Thu, Sep 17, 2015 - Page 13 News List

Insurance group boss says firms ready for Fed hike

By Ted Chen  /  Staff reporter

Local insurers are fully prepared to cope with the US Federal Reserve’s much-anticipated interest rate increase, Life Insurance Association of the Republic of China (壽險公會) chairman Paul Hsu (許舒博) said yesterday.

“Whether the interest rate increase is implemented this month or delayed until December, insurers have been making adjustments based on the assumption that the change would take effect this month,” Hsu said at a Bloomberg LP forum in Taipei.

Insurers have begun reassessing the weighting of bonds of different classifications, such as active and inactive bonds, and are considering slashing their preferred bond maturity with yields greater than 5 percent from 30 years to 20 years, he said.

Insurers are very aware of the impact of international factors because about half of their investments are allocated overseas, Hsu said.

“Although the value of insurers’ debt investment may be impacted in the short term, the rate hike is considered a boon for the industry from a long-term perspective, as their investments in long-term debts, which were acquired with the intent of holding them until maturity, would be less affected,” he said.

Hsu added that a weakening yuan would not necessarily be detrimental to insurers, as the depreciation of the New Taiwan dollar has been keeping pace with the recent volatility.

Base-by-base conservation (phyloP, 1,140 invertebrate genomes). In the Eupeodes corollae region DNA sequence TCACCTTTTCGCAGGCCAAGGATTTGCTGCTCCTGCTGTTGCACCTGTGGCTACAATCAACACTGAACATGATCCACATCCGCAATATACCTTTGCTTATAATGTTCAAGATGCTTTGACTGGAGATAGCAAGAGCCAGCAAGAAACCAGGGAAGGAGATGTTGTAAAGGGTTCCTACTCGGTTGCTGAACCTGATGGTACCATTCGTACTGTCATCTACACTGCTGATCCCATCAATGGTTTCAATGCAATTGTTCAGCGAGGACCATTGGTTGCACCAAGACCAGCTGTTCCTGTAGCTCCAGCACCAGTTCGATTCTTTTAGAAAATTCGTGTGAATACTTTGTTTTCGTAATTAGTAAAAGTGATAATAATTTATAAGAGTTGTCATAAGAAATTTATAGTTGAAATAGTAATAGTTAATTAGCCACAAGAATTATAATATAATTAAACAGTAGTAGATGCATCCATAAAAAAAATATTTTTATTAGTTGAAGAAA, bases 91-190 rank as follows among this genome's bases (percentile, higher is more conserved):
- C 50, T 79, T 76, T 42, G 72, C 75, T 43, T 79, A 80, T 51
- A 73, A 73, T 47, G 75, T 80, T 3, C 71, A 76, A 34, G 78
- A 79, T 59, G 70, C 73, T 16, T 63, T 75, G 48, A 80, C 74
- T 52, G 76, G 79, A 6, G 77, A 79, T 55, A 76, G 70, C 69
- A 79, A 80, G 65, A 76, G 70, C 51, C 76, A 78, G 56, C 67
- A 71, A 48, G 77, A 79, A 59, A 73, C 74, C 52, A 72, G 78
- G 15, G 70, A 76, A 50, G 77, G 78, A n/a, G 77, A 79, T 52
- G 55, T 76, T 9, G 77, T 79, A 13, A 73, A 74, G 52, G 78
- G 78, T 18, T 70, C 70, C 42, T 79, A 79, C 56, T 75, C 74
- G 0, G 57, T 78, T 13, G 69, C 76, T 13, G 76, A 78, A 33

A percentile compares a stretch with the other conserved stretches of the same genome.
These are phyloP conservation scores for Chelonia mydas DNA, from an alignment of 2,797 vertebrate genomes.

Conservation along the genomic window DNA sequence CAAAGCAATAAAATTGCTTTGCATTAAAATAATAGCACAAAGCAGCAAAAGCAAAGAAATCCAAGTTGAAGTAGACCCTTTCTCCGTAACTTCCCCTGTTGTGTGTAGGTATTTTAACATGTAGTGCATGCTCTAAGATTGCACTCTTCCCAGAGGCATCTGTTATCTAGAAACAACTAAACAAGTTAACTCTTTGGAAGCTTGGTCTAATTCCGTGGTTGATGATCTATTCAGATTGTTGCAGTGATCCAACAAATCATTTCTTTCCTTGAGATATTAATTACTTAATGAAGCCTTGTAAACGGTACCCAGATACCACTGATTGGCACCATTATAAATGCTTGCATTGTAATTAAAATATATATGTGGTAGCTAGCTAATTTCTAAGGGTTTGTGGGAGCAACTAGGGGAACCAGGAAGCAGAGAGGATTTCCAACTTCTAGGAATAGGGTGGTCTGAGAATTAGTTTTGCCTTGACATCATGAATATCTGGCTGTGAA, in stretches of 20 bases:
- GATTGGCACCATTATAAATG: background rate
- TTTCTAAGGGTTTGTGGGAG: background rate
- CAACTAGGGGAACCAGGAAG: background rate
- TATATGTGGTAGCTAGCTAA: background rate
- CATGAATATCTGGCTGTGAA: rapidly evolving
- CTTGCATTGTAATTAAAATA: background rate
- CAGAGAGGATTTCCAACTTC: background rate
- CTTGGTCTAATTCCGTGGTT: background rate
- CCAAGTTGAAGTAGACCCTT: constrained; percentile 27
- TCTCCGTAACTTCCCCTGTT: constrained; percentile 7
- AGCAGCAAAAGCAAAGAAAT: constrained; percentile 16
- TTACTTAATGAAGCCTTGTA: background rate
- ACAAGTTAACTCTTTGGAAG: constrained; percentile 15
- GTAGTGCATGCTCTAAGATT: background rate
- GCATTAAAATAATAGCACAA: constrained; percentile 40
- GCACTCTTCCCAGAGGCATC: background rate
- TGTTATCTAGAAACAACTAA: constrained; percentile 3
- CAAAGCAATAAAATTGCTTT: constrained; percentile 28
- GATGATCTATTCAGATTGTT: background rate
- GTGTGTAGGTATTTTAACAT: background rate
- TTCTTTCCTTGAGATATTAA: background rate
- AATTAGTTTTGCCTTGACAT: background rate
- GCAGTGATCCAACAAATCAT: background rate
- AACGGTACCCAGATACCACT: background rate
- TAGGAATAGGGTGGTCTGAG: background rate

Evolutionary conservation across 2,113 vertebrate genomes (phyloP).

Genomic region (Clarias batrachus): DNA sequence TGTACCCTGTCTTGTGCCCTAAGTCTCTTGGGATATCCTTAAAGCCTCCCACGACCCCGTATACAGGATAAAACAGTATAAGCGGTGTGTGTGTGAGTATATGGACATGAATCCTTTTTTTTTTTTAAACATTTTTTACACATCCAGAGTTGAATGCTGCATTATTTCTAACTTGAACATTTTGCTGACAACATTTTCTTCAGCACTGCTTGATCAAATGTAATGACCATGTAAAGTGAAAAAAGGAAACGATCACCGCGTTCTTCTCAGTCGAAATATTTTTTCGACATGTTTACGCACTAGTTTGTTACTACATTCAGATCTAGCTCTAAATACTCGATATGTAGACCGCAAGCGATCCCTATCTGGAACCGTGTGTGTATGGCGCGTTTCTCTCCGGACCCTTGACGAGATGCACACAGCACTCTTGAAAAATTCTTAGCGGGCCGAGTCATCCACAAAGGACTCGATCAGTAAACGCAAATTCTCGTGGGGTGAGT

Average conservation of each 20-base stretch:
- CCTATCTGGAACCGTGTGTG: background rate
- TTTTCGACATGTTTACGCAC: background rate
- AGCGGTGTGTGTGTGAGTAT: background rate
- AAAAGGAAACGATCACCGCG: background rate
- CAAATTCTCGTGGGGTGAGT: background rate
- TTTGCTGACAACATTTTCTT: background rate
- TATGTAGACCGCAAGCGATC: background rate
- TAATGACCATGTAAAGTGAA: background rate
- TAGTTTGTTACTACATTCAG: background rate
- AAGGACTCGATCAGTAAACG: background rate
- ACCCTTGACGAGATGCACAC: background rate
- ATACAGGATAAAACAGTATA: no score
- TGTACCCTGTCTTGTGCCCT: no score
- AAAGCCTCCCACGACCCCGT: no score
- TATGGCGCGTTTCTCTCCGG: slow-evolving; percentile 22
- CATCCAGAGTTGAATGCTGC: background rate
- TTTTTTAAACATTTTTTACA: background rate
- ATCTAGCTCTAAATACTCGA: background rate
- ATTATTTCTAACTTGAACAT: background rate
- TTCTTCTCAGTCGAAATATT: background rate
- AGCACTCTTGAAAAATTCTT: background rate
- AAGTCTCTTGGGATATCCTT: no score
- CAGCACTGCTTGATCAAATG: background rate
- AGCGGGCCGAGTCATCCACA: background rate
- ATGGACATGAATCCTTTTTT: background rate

Hsu said Chinese banks have reportedly raised deposit rates to 4 percent, which he said was indicative of Beijing’s confidence in its economy, which is expected to grow between 5 and 7 percent, compared with Taiwan, which is struggling to achieve 2 to 3 percent growth.

However, Hsu remains concerned about the lack of appropriate outflow channels for the 300 billion yuan to 400 billion yuan deposits in Taiwan.

“The People’s Bank of China still exerts a high level of influence over the strength of the yuan and continues to rake in massive gains from foreign exchange rate arbitrage,” Hsu said, adding that he hoped to see more yuan outflow channels apart from going through Hong Kong, such as provisions for qualified institutional investor and renminbi qualified institutional investor quotas.

As for pursuing mergers and acquisitions to tap into Asia’s vast markets, Hsu said that consolidation must fulfill both investment and strategic objectives, and not be conducted solely to expand operational scale.

There are also other factors to consider, such as overcoming differences in corporate cultures and achieving synergy, he said.

“For example, recent acquisitions of insurers by Taiwanese financial holding companies are aimed at adding another profit driver for banks,” Hsu said.

Despite Taiwan’s mature and highly saturated insurance market, there is still a lot of room for growth for premiums with the anticipated launch of long-term care insurance policies, he said.

Long-term care insurance policies have a large addressable market, and the NT$24,000 annual tax deduction for insurance payments could boost sales, he said.

The windfall from premium collections, should it be better utilized, would lead to greater gains for the sector, he added.

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